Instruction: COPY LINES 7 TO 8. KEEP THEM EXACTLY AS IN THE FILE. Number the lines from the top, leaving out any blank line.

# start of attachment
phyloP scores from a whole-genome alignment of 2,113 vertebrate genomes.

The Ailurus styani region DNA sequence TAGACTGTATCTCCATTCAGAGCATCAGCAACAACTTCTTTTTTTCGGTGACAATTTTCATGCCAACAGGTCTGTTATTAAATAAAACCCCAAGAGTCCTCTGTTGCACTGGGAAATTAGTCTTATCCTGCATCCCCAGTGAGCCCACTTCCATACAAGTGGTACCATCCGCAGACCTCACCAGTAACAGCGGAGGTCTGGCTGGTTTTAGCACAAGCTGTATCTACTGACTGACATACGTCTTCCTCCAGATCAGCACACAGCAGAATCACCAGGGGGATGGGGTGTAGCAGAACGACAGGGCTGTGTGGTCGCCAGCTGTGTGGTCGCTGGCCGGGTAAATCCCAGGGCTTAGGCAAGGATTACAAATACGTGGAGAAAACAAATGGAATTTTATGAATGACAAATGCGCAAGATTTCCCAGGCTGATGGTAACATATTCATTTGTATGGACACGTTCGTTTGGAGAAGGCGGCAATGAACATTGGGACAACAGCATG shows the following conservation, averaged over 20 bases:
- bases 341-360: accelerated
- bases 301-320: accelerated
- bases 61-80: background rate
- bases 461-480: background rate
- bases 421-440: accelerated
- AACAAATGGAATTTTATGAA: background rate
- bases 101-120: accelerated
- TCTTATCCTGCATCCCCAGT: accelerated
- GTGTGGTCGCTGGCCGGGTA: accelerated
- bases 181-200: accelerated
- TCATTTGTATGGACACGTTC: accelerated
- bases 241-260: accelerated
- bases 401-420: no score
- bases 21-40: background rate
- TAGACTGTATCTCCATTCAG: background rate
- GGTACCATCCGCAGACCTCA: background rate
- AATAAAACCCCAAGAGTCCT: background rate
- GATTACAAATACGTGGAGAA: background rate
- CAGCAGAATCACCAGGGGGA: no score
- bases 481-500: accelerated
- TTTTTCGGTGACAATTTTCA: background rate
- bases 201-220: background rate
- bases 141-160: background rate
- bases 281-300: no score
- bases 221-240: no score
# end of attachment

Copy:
- bases 421-440: accelerated
- AACAAATGGAATTTTATGAA: background rate